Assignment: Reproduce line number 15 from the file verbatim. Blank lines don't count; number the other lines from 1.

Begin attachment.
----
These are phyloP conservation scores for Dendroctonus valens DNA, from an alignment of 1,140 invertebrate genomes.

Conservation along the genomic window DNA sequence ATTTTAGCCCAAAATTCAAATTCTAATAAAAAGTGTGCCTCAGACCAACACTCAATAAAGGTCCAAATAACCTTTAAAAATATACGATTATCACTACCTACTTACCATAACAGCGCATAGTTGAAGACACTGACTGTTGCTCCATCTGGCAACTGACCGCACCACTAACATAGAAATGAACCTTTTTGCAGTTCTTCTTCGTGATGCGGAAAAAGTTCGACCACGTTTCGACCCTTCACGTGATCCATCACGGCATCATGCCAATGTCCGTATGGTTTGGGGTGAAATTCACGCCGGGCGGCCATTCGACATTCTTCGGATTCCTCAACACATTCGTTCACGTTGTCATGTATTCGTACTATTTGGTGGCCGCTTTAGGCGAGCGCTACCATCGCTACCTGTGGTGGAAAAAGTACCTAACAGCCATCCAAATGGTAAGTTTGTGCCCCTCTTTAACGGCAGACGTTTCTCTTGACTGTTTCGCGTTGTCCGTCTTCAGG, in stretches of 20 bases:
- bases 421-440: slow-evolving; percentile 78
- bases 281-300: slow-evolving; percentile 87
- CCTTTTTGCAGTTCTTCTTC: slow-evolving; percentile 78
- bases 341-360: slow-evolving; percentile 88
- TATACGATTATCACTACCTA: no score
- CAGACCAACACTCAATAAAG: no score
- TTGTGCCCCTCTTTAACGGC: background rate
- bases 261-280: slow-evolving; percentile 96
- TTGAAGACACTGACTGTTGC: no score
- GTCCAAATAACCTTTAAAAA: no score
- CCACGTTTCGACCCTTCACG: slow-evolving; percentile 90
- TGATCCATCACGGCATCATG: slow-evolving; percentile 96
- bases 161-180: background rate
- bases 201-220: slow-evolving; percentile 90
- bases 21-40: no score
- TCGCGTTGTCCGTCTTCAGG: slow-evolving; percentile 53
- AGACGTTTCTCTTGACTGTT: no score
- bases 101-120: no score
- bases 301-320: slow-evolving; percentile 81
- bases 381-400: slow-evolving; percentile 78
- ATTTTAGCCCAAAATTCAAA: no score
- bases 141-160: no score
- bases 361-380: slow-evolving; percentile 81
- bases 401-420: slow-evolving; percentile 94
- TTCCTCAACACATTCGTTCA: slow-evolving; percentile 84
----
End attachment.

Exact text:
- bases 161-180: background rate